The recent Nobel award about two novel sensory receptors in the human body marks the increasing research attention directed towards the sensory capacities of the body wide fascial net.
What can we take from these new insights as manual or movement therapists for our clinical work? How can we instruct our clients to stimulate the remodelling of their collagen and ground substance elements in a science-based and personalized manner? What do we know about how chronic emotional stress, nutrition and different kinds of sports or therapeutic mechanical loading influence different fascial properties?
In this field it works well to continue learning from a curiosity perspective, being open to humbling surprises and exciting new questions, with a spirit of shared fascination.
A hosted conversation is where you get to spend informal time with top presenters who are interested in a discussion around their chosen topic. Let them know, via the Chat, that you’d like to come on screen and discuss something with them, and you’re in with a chance to do just that! Express your opinion via Chat if you prefer; this session is designed to be one of communication rather than a one-way flow.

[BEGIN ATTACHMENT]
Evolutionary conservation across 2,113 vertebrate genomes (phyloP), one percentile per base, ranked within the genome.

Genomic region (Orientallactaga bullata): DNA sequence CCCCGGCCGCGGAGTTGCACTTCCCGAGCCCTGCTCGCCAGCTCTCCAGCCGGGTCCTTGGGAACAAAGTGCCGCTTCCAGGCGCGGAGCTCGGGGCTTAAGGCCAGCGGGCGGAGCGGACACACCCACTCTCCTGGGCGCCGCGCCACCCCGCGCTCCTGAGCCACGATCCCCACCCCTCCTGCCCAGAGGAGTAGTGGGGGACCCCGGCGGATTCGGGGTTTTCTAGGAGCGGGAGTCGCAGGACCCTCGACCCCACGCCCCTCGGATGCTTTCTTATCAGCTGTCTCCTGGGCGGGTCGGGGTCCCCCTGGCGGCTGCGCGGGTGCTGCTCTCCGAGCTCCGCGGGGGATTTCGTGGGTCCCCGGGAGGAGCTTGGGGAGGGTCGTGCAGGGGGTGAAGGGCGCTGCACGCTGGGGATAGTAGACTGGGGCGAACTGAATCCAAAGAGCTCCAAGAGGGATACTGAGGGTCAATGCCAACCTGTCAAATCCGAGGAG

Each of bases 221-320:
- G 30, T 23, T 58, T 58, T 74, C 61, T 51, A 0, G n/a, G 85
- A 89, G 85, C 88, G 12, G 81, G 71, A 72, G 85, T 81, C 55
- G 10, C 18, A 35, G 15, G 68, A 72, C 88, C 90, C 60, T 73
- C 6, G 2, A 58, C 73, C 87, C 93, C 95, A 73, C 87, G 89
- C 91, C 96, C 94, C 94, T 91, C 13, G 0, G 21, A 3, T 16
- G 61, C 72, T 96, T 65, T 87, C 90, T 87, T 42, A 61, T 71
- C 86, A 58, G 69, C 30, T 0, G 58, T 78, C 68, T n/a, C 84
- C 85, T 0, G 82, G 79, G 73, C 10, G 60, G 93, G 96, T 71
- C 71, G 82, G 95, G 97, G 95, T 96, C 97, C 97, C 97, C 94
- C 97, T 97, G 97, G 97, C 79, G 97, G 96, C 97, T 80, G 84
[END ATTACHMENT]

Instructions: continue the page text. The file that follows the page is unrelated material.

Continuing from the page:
Robert's conversation will be Tissue or brain response: How much of our treatment response involves the local tissue, and how often is it more the response of the central nervous system?
Dr Robert Schleip directs the Fascia Research Project at Ulm University, Germany, and is also Research Director of the European Rolfing Association. He has an MA in psychology and a PhD in human biology. Robert has been a professional bodyworker since 1978 and is a certified Rolfing instructor as well as Feldenkrais teacher, plus author of several books and numerous other publications.
His recent discovery of active contractile properties in fascial tissues was awarded the prestigious Vladimir Janda Award for Musculoskeletal Medicine. Robert’s enthusiasm for fascia related academic research served as driving factor behind the 1st Fascia Research Congress (Harvard Medical School, Boston, 2007) as well as the three subsequent international congresses. Besides his research activities he still maintains a private practice as a manual practitioner in Munich, Germany. To read more about Robert Schleip please visit: http://www.somatics.de/en/schleip
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